-Windsong Abbey: Built upon the Lost Coast, this beautiful gothic sandstone structure is renowned for the strange and eerie tunes that sing through it's halls when the wind blows. Indeed, music seems to always fill the air here as the various faiths sing their praises at all hours. However, at night, when the mists from the coast begin to creep across the land and the deep reds, blues and greens of the stained glass are lit from within by the dozens of candles held by choristers singing their hymns, the beauty of the scene can only be be described as haunting. Under the watchful eyes of the charming yet stern Masked Abbess (a worshiper of Shelyn who hides her own features for the sake of others since she was not blessed with a pleasing appearance) the various cloisters of nuns and monks see to the local farmers needs when not engaging in spiritual and philosophical debate with each other.
-The Peacock Spirit: A creature of such blinding beauty that shields its face from the gaze of creatures who would die of shame at their own unworthiness, the lore of the Peacock Spirit tells of how it came into the universe from elsewhere, cast out by beings jealous of it's beauty. When it fell through into this reality, the transition shattered its perfect form into a thousand fragments of unearthly beauty.
More will come as the campaign progresses as the players are still only on Burnt Offerings.
captain yesterday wrote:
being new to pathfinder, who is this ameiko kaijutsu?, i assume she is from an early ap, also what is savage tides, i spent about 15 years away from dnd/pathfinder and am not familiar with it.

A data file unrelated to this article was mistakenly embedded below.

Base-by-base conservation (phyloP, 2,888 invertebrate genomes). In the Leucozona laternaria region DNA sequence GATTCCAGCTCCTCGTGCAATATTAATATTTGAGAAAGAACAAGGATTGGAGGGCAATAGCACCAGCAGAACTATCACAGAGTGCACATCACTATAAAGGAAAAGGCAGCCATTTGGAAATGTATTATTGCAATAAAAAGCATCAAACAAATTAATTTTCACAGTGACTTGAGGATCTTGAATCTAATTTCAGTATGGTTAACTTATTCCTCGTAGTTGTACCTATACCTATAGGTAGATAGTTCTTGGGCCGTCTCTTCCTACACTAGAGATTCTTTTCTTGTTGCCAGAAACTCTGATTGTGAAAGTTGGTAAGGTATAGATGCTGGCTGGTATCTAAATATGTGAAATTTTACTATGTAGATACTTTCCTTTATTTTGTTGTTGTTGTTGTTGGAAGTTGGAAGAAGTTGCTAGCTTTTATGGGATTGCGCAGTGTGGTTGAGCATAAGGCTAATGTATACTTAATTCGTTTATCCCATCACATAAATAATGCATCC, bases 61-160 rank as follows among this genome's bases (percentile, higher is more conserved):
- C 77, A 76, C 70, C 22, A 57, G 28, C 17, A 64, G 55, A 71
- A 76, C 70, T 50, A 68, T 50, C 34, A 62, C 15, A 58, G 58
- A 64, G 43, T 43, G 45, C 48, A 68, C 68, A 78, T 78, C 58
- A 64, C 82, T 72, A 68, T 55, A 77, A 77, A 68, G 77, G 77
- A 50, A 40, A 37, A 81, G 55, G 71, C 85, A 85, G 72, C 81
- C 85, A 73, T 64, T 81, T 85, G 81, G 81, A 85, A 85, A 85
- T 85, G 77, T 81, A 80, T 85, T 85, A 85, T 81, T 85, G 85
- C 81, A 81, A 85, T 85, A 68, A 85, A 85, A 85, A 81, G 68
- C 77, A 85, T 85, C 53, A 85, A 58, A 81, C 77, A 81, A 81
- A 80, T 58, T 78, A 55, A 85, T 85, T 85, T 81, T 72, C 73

Ameiko Kaijutsu is a Minkai (asiatic) noble-turned rebellious tavern owner in the town of Sandpoint in the first AP Rise of the Runelords. During the course of the first adventure the characters have a chance of saving her from a nefarious fate.
Savage Tides is a Dungeon Magazine AP that had nautical PC's exploring lost islands and ancient cities controlled by primitive demon worshipers of Demogorgon. The AP could take the characters to the very Abyss itself to destroy the Prince of Demons.
And welcome back. :)
Woo hoo! I can't wait to see what's in the works for Miss Minkai - flights from distant foreign lands to unsettled shores, unrest and turmoil and bleak omens, dark backroom imperial politics, and a destiny that can't be avoided.
My mind is suddenly flashing back to Clan Wars. Ah, good times. Good times.
So with that said, will there be any Thassilonian/Runelord connection in Jade Regent, even as background or a setting in the first adventure?
And what about those runelords? Any of them besides Ol' bumpy-head gonna get outta bed anytime soon? Like 2011 soon?
While it will be sometime yet before I reach the end of this AP, I've already begun brainstorming plans for an Expedition to Sarkomand and the nefarious plots of the Denizens of Leng. Towards this end I seeded the campaign with character hooks and vague mysteries that involve the machinations of the Black Ships in the Varisian Gulf. And part of their plans will undoubtedly include Bakrakhan, the Polymorph Plague, Hollow Mountain and the major runewell secured there.
After just discovering the Jade Regent AP is in the works and that it starts off in Varisia, I hope that it involves Ameiko Kaijutsu in some manner. My players really love that NPC (I'm currently running RotRL and she has been very helpful to her rescuers and friends, the PC's). And as a long-time fan of the L5R RPG, hearing about all the oriental themed fluff and crunch that's in the works has gotten me salivating.
Because Golarion just needs more oni. ;)
I'm curious - will the Council of Thieves Adventure Path have a player's guide like the previous four? 'Cause I can't seem to find one listed on the website. Or is it that the Pathfinder Companion book, Cheliax: Empire of Devils, is going to be the equivalent? (I have found the player's guides *very* helpful for giving guidelines for what sort of characters are most appropriate or useful for the game, as well as hints or interesting flavor for the campaign.)